11 Matching Annotations
  1. Feb 2021
    1. The outcome returned by .run can be used in forms as though it were an ActiveModel object.
    2. You can also create a form object by calling .new on the interaction.
    1. ActiveModel::Form happened because the "tableless model" presented in RailsCast 219 wasn't as powerful as the "real deal" from RailsCast 193.
    1. So how are we going to create a model that doesn’t have a database table behind it? There are several potential solutions including various plugins but we’re going to use the method described in an entry on the Code Tunes blog. This shows a techinque that involves overriding a couple of methods in an ActiveRecord model and then manually defining the columns in the model file rather than in the database table. In our Recommendation model we’ll add in the two overridden methods and then use the column class method to define the columns in a similar way to how they’re defined in a migration file.

      Does this still work in Rails 6? I wonder.

    1. Why process, not save? This is entirely up to you. However, it's good to stay consistent across your team so there's no confusion. I began using save but found there are some cases for forms where you aren't saving anything, such as when you are just triggering a job or push-notification. I found using process fits more cases so that's what I use. This is also typically the only method that is public on my forms.

      process is a good name, but I think this is evidence that this object is not the form object itself, but a form processor (as I like to call it) or a "workflow" object (like https://github.com/gogogarrett/reform_example/blob/master/app/forms/workflows/user_workflow.rb), which wraps a form object.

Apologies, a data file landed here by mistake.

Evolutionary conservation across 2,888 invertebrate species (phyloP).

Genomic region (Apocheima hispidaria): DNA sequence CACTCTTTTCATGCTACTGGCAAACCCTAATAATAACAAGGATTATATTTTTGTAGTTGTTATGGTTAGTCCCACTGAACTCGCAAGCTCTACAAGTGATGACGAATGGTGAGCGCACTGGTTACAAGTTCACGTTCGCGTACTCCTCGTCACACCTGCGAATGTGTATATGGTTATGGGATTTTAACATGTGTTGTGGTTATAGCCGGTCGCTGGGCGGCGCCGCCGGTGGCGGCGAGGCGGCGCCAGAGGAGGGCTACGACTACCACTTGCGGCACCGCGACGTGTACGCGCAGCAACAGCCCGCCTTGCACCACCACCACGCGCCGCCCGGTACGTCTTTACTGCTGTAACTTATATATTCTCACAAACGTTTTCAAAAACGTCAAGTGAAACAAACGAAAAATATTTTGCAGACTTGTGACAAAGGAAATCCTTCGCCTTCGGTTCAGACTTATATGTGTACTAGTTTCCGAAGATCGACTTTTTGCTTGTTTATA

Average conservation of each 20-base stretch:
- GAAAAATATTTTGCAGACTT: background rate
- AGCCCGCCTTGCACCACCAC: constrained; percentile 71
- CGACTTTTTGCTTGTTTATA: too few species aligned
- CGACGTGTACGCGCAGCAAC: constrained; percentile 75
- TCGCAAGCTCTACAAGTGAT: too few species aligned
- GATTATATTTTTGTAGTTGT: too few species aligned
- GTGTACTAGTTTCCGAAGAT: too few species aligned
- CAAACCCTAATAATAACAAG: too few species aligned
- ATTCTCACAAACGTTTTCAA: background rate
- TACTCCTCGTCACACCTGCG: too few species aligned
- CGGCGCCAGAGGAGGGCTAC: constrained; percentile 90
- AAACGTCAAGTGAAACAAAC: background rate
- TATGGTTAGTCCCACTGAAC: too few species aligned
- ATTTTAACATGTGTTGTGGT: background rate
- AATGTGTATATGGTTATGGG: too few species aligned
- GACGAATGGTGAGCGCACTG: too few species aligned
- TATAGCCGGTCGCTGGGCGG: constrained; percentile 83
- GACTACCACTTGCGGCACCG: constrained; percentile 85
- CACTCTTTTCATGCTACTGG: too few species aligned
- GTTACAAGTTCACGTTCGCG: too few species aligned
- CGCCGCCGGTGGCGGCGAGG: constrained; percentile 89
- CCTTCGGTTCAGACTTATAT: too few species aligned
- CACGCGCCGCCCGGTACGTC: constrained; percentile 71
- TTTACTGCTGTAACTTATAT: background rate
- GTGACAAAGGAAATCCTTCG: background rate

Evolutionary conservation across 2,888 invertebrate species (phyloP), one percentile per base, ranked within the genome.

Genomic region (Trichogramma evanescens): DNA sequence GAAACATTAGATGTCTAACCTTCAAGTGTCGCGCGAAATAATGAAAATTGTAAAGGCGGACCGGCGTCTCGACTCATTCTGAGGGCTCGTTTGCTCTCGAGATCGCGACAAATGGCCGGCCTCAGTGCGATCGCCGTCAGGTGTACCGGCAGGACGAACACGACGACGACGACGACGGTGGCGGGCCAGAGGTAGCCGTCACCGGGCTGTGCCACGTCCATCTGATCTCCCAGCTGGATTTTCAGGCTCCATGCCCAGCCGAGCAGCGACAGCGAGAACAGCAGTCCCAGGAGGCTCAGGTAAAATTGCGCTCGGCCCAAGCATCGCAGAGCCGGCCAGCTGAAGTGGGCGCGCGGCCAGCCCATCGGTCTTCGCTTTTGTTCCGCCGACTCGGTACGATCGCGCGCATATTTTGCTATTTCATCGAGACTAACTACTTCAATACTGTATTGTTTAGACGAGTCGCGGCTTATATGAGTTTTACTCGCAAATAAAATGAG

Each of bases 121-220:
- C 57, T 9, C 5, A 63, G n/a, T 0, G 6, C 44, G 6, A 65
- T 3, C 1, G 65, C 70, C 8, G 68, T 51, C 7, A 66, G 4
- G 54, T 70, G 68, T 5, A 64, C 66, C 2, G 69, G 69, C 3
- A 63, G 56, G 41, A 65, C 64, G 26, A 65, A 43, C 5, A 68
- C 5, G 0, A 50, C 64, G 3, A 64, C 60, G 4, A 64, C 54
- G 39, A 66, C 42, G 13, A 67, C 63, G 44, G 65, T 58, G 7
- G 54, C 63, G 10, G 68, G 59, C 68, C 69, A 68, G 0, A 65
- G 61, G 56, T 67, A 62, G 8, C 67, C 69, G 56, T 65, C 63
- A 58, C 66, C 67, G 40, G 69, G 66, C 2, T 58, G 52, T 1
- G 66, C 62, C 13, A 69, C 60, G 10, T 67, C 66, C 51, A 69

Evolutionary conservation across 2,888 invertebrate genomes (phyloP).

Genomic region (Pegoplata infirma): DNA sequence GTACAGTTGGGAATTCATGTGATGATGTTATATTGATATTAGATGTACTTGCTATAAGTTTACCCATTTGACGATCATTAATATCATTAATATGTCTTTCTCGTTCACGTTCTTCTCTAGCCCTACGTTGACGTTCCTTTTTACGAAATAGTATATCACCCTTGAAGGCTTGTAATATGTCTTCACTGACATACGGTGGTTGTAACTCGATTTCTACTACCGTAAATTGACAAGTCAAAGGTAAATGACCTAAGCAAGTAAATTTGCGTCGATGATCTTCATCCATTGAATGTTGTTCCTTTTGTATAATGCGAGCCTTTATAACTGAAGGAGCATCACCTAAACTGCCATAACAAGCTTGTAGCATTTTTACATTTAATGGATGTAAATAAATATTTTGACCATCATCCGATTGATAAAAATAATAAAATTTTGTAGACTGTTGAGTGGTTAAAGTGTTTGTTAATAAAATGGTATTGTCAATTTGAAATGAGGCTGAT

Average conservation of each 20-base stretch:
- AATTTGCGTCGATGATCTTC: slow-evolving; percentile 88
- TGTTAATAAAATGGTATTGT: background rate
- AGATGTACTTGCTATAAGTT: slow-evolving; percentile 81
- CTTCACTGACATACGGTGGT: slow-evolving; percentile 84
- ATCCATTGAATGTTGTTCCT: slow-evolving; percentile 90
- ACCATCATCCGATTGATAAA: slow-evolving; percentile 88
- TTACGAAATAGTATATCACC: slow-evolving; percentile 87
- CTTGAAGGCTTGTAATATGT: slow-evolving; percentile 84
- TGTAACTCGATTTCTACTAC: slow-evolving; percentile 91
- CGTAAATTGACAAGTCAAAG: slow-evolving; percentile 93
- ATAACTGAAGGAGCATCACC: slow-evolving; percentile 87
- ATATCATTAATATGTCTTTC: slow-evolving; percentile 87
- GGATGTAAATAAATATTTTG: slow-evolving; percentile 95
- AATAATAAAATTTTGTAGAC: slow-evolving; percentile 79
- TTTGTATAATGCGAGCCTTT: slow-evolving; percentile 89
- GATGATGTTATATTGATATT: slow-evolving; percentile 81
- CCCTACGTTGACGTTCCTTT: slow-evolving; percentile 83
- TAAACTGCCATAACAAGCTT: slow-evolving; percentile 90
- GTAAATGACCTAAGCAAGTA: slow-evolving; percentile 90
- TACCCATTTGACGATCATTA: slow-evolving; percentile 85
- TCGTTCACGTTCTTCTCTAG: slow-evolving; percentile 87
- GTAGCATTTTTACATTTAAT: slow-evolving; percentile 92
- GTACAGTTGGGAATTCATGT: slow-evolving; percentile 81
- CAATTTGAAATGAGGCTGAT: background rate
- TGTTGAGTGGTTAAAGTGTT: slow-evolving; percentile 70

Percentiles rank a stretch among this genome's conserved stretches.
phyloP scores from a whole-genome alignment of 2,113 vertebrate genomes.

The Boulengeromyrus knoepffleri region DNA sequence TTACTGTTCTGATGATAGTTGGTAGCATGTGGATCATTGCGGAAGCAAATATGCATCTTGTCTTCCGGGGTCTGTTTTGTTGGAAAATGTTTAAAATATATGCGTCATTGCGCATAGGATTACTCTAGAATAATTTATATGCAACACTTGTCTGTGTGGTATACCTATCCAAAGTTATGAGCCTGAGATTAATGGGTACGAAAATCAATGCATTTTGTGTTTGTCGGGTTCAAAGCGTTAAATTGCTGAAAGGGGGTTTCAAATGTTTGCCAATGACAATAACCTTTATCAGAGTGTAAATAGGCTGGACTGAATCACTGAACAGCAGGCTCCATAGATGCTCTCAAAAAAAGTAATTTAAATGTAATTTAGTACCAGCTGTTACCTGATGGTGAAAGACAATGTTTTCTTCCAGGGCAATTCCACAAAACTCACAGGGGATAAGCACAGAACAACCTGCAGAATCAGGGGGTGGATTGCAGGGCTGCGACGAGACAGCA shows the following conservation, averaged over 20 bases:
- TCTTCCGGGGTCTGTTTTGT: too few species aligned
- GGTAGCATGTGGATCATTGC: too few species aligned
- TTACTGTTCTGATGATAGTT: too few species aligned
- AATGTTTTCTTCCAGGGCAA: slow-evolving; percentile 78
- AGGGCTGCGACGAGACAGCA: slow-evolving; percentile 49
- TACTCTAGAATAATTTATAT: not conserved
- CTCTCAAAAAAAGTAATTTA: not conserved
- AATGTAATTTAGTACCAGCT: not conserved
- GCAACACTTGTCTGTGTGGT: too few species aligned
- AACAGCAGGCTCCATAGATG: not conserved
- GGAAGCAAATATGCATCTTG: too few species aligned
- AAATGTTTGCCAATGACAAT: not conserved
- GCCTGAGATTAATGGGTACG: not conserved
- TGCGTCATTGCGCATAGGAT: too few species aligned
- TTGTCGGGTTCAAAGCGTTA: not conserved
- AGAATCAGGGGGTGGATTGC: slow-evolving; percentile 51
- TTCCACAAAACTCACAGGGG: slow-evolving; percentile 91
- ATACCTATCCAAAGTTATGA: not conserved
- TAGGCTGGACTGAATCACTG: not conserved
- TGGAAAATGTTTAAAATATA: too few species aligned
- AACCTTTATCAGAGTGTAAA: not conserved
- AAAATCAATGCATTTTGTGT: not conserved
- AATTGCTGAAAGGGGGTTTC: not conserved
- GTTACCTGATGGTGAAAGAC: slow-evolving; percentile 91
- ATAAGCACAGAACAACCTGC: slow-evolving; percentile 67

2. I've been over the use case for form objects in this post on moving away from fat models but wanted to go into more detail on how and why I use them here. I really believe in the utility of these objects; their ability to abstract and isolate logic in a simple and effective manner is unmatched, IMO.
    3. The basic classification of a form object is a class that contains writable attributes, validations and logic to persist the attributes to ActiveRecord objects. These forms can also include other side-effects like background job triggers, emails, and push-notifications etc. The simplest way to understand the concept is to think of them as a representation of a controller action where all of the business logic that happens in that controller action is abstracted into a form object.

      This definition may be a bit too broad. Others (like Reform) define it to have smaller scope — only the part where it persists/validates attributes. The other side effects might be better to put in a different location, like the controller action, or a service/processor object that has a form object.